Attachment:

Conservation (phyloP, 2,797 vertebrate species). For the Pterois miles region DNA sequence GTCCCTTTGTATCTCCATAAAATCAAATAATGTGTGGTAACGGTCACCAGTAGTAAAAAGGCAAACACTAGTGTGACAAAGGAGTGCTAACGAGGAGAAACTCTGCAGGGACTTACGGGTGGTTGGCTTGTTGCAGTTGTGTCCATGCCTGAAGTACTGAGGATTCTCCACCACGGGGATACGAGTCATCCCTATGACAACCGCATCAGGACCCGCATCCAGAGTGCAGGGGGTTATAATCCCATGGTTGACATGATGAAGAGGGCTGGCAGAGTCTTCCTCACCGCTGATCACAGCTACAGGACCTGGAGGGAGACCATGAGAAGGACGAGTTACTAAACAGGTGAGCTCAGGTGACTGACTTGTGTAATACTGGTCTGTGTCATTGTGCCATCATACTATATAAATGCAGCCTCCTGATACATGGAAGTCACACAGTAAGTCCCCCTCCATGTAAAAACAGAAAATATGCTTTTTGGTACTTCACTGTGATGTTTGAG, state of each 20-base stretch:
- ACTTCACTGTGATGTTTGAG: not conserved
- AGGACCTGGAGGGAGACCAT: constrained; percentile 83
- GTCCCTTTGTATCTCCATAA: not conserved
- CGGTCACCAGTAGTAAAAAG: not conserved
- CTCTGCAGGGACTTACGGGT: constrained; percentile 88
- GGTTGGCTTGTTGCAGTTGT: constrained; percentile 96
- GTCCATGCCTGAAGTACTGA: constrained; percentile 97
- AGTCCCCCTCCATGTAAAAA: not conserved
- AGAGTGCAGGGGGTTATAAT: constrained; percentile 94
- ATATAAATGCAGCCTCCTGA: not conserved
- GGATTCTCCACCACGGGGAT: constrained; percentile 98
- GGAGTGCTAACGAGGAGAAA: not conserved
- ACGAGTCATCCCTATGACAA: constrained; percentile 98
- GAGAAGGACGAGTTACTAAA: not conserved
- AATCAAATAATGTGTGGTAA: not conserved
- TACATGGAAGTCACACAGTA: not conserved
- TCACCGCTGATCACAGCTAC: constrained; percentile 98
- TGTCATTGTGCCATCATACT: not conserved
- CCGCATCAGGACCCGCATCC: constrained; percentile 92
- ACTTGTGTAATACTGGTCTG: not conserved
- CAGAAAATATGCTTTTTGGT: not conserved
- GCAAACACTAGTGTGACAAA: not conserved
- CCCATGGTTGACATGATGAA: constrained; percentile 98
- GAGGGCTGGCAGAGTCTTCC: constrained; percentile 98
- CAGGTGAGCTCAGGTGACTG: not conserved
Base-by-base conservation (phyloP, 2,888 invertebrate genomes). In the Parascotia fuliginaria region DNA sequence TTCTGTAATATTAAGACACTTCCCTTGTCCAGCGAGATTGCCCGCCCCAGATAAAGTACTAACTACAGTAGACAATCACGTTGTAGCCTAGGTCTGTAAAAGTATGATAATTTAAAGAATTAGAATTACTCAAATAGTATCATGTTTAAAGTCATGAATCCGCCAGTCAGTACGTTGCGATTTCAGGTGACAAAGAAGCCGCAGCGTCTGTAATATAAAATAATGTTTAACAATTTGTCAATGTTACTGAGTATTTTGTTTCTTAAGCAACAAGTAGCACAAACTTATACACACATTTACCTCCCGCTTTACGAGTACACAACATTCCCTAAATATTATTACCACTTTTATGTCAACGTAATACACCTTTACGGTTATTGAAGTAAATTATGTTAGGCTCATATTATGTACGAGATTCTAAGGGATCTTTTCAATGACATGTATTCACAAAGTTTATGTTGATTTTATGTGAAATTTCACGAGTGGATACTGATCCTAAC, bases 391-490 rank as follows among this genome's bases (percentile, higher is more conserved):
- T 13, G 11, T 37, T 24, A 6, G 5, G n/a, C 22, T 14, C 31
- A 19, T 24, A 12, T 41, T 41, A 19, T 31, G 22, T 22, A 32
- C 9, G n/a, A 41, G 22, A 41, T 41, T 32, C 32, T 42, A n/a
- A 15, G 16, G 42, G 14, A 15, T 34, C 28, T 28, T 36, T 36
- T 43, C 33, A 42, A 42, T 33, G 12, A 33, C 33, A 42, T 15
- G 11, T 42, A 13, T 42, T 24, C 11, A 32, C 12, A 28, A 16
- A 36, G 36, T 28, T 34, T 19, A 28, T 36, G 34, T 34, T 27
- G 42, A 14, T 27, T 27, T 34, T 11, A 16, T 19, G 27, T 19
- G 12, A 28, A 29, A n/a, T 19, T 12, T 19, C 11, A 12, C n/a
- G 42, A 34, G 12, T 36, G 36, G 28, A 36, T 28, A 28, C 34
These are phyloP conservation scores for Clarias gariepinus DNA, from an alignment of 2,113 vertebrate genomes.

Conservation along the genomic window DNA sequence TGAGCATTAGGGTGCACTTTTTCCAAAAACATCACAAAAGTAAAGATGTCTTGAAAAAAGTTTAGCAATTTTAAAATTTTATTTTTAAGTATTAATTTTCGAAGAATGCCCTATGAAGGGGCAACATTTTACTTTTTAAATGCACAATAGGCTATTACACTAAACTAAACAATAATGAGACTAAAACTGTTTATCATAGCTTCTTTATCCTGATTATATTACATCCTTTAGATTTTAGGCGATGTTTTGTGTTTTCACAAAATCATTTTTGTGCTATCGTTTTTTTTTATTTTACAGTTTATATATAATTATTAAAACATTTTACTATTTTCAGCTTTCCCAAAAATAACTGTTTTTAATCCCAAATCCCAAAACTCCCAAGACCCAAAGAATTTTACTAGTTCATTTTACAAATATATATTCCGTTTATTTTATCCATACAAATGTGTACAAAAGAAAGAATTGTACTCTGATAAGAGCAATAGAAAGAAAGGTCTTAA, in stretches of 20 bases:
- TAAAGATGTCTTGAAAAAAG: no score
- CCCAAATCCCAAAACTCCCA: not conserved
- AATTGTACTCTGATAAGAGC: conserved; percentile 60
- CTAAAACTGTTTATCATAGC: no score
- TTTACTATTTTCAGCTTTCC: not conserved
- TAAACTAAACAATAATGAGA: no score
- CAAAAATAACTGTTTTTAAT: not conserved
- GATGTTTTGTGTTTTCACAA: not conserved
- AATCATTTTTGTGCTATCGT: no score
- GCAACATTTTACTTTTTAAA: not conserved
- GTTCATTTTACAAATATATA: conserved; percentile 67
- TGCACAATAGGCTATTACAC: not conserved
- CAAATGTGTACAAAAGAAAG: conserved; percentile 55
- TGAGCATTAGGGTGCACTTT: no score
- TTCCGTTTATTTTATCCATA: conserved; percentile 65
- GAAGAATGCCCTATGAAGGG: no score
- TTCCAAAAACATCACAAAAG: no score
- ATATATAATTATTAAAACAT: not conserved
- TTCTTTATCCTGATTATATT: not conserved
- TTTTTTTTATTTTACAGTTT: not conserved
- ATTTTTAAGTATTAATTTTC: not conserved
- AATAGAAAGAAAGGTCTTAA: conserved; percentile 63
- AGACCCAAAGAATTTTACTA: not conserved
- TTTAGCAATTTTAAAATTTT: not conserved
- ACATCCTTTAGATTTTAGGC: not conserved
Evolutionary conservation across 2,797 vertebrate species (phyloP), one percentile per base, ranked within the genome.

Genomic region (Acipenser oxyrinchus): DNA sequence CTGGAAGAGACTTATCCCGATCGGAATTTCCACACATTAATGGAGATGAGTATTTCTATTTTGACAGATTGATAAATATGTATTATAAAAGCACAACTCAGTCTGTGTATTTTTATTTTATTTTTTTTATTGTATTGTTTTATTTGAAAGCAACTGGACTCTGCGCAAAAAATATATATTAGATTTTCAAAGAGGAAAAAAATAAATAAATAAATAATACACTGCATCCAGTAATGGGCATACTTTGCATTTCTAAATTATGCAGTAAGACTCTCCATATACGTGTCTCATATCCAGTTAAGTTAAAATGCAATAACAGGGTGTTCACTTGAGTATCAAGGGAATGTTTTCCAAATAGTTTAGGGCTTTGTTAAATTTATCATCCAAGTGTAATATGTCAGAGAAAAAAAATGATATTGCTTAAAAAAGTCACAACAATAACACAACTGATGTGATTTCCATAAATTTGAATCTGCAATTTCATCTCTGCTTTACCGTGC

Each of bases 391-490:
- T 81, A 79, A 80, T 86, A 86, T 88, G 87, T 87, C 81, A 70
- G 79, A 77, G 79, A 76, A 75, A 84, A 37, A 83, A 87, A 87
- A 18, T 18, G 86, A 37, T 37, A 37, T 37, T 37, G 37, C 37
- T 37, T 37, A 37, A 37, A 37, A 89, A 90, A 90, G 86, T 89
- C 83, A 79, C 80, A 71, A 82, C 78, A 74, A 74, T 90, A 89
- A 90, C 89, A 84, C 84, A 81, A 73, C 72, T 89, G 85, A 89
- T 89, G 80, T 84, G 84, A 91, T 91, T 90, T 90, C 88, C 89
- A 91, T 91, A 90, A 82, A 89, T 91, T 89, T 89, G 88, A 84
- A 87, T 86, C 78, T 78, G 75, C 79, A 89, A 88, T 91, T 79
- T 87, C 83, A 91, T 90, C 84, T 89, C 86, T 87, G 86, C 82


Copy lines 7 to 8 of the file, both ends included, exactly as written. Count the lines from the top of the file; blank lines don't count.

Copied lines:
- GGTTGGCTTGTTGCAGTTGT: constrained; percentile 96
- GTCCATGCCTGAAGTACTGA: constrained; percentile 97